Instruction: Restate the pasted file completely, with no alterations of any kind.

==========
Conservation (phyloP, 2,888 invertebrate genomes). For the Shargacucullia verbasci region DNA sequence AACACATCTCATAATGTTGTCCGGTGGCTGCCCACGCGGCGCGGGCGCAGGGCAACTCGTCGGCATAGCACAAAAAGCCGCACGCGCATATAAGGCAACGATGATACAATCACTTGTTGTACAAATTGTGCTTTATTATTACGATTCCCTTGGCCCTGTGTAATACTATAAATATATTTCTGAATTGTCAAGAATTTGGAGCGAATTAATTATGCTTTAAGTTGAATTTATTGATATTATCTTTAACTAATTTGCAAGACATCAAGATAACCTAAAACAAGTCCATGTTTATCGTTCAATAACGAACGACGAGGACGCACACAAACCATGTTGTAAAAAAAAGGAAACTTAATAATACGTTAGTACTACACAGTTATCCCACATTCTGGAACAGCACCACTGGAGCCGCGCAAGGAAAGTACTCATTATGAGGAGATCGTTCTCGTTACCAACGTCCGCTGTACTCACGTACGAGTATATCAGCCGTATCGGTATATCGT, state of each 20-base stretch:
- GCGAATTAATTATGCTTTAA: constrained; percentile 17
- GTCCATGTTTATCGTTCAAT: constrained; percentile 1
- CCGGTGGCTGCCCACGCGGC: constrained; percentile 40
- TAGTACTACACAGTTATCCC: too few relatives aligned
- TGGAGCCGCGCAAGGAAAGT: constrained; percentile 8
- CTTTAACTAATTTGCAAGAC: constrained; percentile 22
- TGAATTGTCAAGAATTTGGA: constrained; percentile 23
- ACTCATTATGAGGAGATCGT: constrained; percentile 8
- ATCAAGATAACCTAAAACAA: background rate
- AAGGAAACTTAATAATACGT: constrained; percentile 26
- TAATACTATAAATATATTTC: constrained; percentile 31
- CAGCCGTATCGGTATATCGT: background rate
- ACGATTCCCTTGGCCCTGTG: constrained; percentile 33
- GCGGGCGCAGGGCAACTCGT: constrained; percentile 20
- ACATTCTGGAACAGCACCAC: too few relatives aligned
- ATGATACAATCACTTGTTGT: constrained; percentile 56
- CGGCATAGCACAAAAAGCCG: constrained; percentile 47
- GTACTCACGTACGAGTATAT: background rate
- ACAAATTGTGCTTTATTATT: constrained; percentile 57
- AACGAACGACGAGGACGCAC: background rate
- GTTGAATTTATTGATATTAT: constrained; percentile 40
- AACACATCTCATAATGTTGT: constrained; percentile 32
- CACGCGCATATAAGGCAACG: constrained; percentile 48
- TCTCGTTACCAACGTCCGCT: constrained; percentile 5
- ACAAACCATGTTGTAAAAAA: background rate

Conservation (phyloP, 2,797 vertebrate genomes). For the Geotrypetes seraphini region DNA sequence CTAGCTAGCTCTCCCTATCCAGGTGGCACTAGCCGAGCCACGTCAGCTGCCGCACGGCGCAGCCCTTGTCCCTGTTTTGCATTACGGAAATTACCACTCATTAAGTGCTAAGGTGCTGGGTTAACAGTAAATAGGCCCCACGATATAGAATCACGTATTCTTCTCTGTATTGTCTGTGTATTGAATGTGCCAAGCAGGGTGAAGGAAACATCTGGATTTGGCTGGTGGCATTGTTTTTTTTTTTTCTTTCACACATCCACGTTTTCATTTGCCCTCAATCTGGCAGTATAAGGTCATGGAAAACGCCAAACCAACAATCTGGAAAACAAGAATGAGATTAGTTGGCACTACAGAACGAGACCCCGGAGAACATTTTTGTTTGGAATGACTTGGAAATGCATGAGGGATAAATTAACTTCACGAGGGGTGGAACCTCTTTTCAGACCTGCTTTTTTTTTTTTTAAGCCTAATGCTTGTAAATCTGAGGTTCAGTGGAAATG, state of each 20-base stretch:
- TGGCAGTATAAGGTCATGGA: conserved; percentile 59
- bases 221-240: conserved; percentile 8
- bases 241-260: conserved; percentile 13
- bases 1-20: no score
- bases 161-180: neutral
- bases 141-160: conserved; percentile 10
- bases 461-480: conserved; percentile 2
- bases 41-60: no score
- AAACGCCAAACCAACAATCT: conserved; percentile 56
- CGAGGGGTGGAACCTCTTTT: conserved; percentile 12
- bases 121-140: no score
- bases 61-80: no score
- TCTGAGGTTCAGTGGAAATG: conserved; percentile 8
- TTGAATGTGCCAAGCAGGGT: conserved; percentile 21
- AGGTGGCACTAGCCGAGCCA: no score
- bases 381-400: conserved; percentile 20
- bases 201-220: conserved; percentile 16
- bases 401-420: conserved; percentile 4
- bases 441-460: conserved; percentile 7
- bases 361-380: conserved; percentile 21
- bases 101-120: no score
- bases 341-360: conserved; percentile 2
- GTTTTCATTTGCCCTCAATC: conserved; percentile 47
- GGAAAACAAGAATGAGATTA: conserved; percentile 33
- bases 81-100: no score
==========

Conservation (phyloP, 2,888 invertebrate genomes). For the Shargacucullia verbasci region DNA sequence AACACATCTCATAATGTTGTCCGGTGGCTGCCCACGCGGCGCGGGCGCAGGGCAACTCGTCGGCATAGCACAAAAAGCCGCACGCGCATATAAGGCAACGATGATACAATCACTTGTTGTACAAATTGTGCTTTATTATTACGATTCCCTTGGCCCTGTGTAATACTATAAATATATTTCTGAATTGTCAAGAATTTGGAGCGAATTAATTATGCTTTAAGTTGAATTTATTGATATTATCTTTAACTAATTTGCAAGACATCAAGATAACCTAAAACAAGTCCATGTTTATCGTTCAATAACGAACGACGAGGACGCACACAAACCATGTTGTAAAAAAAAGGAAACTTAATAATACGTTAGTACTACACAGTTATCCCACATTCTGGAACAGCACCACTGGAGCCGCGCAAGGAAAGTACTCATTATGAGGAGATCGTTCTCGTTACCAACGTCCGCTGTACTCACGTACGAGTATATCAGCCGTATCGGTATATCGT, state of each 20-base stretch:
- GCGAATTAATTATGCTTTAA: constrained; percentile 17
- GTCCATGTTTATCGTTCAAT: constrained; percentile 1
- CCGGTGGCTGCCCACGCGGC: constrained; percentile 40
- TAGTACTACACAGTTATCCC: too few relatives aligned
- TGGAGCCGCGCAAGGAAAGT: constrained; percentile 8
- CTTTAACTAATTTGCAAGAC: constrained; percentile 22
- TGAATTGTCAAGAATTTGGA: constrained; percentile 23
- ACTCATTATGAGGAGATCGT: constrained; percentile 8
- ATCAAGATAACCTAAAACAA: background rate
- AAGGAAACTTAATAATACGT: constrained; percentile 26
- TAATACTATAAATATATTTC: constrained; percentile 31
- CAGCCGTATCGGTATATCGT: background rate
- ACGATTCCCTTGGCCCTGTG: constrained; percentile 33
- GCGGGCGCAGGGCAACTCGT: constrained; percentile 20
- ACATTCTGGAACAGCACCAC: too few relatives aligned
- ATGATACAATCACTTGTTGT: constrained; percentile 56
- CGGCATAGCACAAAAAGCCG: constrained; percentile 47
- GTACTCACGTACGAGTATAT: background rate
- ACAAATTGTGCTTTATTATT: constrained; percentile 57
- AACGAACGACGAGGACGCAC: background rate
- GTTGAATTTATTGATATTAT: constrained; percentile 40
- AACACATCTCATAATGTTGT: constrained; percentile 32
- CACGCGCATATAAGGCAACG: constrained; percentile 48
- TCTCGTTACCAACGTCCGCT: constrained; percentile 5
- ACAAACCATGTTGTAAAAAA: background rate

Conservation (phyloP, 2,797 vertebrate genomes). For the Geotrypetes seraphini region DNA sequence CTAGCTAGCTCTCCCTATCCAGGTGGCACTAGCCGAGCCACGTCAGCTGCCGCACGGCGCAGCCCTTGTCCCTGTTTTGCATTACGGAAATTACCACTCATTAAGTGCTAAGGTGCTGGGTTAACAGTAAATAGGCCCCACGATATAGAATCACGTATTCTTCTCTGTATTGTCTGTGTATTGAATGTGCCAAGCAGGGTGAAGGAAACATCTGGATTTGGCTGGTGGCATTGTTTTTTTTTTTTCTTTCACACATCCACGTTTTCATTTGCCCTCAATCTGGCAGTATAAGGTCATGGAAAACGCCAAACCAACAATCTGGAAAACAAGAATGAGATTAGTTGGCACTACAGAACGAGACCCCGGAGAACATTTTTGTTTGGAATGACTTGGAAATGCATGAGGGATAAATTAACTTCACGAGGGGTGGAACCTCTTTTCAGACCTGCTTTTTTTTTTTTTAAGCCTAATGCTTGTAAATCTGAGGTTCAGTGGAAATG, state of each 20-base stretch:
- TGGCAGTATAAGGTCATGGA: conserved; percentile 59
- bases 221-240: conserved; percentile 8
- bases 241-260: conserved; percentile 13
- bases 1-20: no score
- bases 161-180: neutral
- bases 141-160: conserved; percentile 10
- bases 461-480: conserved; percentile 2
- bases 41-60: no score
- AAACGCCAAACCAACAATCT: conserved; percentile 56
- CGAGGGGTGGAACCTCTTTT: conserved; percentile 12
- bases 121-140: no score
- bases 61-80: no score
- TCTGAGGTTCAGTGGAAATG: conserved; percentile 8
- TTGAATGTGCCAAGCAGGGT: conserved; percentile 21
- AGGTGGCACTAGCCGAGCCA: no score
- bases 381-400: conserved; percentile 20
- bases 201-220: conserved; percentile 16
- bases 401-420: conserved; percentile 4
- bases 441-460: conserved; percentile 7
- bases 361-380: conserved; percentile 21
- bases 101-120: no score
- bases 341-360: conserved; percentile 2
- GTTTTCATTTGCCCTCAATC: conserved; percentile 47
- GGAAAACAAGAATGAGATTA: conserved; percentile 33
- bases 81-100: no score